Rural kids in wealthy countries now grow taller than children in cities, study finds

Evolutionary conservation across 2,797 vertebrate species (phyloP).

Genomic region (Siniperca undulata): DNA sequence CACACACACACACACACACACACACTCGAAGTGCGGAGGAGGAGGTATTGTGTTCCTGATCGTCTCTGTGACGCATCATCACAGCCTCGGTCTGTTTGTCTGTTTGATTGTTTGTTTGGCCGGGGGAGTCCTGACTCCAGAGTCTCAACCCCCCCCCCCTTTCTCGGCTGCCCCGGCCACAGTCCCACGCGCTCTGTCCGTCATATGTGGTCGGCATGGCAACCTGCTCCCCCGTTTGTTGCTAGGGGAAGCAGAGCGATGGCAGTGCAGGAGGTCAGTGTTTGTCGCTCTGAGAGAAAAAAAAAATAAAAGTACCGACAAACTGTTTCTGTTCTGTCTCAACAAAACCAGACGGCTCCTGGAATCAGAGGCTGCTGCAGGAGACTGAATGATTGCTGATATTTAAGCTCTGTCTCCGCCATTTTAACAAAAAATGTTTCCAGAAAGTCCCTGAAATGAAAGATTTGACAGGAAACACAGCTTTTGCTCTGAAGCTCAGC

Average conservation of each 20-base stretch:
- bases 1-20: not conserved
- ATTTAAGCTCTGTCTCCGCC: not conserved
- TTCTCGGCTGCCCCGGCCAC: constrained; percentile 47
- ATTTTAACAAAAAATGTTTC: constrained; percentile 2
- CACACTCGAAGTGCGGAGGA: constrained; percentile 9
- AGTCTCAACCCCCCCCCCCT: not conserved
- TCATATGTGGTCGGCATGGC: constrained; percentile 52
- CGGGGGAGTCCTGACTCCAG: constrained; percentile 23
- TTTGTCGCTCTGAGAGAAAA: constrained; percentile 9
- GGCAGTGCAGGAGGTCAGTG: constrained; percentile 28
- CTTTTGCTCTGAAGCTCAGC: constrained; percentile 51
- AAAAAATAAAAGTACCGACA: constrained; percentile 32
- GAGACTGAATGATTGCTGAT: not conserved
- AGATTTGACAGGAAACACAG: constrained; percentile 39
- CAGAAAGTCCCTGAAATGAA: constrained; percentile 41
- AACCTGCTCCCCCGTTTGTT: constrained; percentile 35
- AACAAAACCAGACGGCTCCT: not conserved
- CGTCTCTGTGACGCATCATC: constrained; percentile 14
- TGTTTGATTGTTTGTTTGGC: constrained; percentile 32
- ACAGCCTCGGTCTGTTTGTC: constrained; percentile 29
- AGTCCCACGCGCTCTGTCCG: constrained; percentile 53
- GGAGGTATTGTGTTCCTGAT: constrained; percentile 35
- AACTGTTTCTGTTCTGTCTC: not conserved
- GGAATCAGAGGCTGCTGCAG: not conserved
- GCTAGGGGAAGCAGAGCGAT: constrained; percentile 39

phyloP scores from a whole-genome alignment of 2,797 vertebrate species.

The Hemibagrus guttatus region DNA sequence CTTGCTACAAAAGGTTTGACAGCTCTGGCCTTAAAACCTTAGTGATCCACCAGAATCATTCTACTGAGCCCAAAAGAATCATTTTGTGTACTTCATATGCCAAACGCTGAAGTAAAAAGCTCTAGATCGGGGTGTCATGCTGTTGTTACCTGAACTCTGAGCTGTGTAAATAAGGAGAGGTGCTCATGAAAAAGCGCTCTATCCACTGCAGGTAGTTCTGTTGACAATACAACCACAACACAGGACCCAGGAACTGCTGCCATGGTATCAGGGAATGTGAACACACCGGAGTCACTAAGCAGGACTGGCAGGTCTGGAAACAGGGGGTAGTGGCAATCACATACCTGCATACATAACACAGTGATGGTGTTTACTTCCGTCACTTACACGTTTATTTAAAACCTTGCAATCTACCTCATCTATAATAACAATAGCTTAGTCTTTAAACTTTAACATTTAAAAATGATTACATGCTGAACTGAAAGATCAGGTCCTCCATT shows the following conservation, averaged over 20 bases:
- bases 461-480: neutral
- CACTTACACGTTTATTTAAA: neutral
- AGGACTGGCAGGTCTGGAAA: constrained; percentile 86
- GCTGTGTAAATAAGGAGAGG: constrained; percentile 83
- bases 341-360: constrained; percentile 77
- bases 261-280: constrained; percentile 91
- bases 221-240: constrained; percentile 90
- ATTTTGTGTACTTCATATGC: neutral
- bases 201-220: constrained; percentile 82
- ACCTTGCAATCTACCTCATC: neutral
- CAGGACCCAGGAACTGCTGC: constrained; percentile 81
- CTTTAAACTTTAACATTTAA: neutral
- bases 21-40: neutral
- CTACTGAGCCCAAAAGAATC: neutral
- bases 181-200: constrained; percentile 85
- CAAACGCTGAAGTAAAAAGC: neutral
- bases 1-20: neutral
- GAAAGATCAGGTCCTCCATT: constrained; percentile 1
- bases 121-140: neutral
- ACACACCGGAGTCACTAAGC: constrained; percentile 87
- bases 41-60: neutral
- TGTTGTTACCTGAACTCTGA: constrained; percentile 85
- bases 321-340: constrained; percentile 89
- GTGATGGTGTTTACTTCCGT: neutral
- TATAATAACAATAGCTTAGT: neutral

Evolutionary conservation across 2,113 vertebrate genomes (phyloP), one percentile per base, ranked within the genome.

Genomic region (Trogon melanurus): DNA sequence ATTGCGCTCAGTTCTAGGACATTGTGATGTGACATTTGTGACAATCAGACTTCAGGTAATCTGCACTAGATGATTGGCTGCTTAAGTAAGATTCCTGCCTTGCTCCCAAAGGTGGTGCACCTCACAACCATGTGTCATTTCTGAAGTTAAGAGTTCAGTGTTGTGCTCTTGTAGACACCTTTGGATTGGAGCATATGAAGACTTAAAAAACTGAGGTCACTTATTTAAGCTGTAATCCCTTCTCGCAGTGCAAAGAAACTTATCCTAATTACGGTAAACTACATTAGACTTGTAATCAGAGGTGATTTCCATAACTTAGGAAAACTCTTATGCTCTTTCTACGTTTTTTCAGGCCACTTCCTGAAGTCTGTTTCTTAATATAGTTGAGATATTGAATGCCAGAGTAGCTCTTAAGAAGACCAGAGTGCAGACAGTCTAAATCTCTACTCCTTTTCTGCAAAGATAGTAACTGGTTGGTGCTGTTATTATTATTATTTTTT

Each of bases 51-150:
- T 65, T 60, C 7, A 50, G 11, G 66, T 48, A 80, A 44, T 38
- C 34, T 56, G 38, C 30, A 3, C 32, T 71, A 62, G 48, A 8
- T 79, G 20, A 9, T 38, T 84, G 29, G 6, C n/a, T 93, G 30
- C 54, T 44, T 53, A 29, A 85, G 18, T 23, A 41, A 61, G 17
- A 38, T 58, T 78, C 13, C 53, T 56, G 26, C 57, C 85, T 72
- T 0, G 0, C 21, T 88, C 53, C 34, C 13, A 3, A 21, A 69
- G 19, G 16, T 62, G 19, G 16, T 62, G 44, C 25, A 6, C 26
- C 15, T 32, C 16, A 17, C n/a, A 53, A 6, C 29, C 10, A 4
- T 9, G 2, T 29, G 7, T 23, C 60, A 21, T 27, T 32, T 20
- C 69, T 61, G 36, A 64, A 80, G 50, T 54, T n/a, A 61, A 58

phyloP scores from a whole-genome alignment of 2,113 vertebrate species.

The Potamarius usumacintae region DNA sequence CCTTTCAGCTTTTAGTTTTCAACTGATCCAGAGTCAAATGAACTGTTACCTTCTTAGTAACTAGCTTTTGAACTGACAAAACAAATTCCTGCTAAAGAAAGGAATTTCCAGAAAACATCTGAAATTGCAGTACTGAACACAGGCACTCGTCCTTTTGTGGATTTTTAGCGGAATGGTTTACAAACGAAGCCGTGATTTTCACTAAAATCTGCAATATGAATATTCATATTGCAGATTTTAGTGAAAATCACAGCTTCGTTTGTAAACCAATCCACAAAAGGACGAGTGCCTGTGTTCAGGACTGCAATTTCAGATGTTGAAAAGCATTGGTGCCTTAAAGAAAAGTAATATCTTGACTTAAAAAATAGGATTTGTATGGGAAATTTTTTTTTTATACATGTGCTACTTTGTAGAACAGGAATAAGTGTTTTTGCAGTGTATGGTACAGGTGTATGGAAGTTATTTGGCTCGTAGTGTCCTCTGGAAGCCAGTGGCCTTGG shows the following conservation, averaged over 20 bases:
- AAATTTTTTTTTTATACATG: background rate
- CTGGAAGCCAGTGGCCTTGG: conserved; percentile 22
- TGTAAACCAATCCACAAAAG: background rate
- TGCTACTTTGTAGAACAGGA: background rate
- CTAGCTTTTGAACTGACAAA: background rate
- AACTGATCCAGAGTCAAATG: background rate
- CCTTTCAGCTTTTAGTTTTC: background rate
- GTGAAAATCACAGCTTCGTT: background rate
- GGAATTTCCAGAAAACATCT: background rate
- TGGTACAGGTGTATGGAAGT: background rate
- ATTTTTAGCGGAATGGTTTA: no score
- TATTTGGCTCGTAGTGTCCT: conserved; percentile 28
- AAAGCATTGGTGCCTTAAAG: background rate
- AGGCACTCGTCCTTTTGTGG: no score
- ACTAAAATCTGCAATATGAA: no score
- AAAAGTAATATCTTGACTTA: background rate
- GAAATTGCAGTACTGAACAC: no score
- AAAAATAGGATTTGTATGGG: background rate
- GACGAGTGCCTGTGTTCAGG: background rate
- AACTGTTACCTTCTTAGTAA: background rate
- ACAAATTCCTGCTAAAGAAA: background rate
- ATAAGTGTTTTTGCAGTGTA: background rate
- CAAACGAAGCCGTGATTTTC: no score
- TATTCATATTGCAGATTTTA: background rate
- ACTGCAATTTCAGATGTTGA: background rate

Some health benefits of urban living for children may be diminishing globally, particularly in affluent countries like the US, UK, and France, according to a study by the Jameel Institute at Imperial College London, led by scientist Majid Ezzati. The research, published in Nature, analysed trends in child and adolescent height and body mass index (BMI) across 200 countries from 1990 to 2020. Previous studies showed that urban areas provided better education, nutrition, and healthcare, resulting in taller children compared to rural areas in wealthy nations. However, the urban advantage has shrunk in the 21st century due to improvements in height for children in rural areas. Dr Ezzati emphasised that addressing growing inequalities, especially for the poor, through initiatives like supplementary incomes and free school meal programmes, is crucial regardless of whether children live in cities or rural areas.